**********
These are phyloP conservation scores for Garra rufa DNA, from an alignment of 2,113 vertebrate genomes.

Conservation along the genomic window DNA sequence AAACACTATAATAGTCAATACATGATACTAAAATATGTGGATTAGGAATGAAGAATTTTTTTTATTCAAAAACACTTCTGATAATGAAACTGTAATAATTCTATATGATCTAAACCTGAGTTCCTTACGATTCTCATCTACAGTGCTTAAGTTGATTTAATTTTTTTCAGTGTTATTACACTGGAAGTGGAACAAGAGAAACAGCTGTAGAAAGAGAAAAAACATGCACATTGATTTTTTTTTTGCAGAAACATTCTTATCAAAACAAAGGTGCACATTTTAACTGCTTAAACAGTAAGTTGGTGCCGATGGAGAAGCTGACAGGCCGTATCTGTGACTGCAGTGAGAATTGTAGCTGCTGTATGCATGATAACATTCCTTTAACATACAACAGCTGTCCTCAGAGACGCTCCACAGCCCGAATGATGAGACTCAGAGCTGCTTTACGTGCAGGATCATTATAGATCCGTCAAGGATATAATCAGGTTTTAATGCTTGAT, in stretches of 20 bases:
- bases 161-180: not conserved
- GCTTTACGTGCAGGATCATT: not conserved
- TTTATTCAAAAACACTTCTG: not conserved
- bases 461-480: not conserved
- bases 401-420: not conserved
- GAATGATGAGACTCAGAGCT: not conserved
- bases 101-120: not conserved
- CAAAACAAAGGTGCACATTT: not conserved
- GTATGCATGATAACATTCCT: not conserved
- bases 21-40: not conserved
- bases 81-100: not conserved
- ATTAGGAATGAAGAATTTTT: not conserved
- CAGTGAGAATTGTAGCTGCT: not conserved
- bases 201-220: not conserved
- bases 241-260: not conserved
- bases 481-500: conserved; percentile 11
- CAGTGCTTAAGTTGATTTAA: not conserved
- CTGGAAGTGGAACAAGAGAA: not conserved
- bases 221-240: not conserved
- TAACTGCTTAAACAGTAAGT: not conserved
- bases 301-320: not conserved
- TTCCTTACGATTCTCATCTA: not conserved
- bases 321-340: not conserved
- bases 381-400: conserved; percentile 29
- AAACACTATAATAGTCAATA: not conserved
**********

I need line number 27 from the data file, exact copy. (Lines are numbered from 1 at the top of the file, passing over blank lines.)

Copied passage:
- AAACACTATAATAGTCAATA: not conserved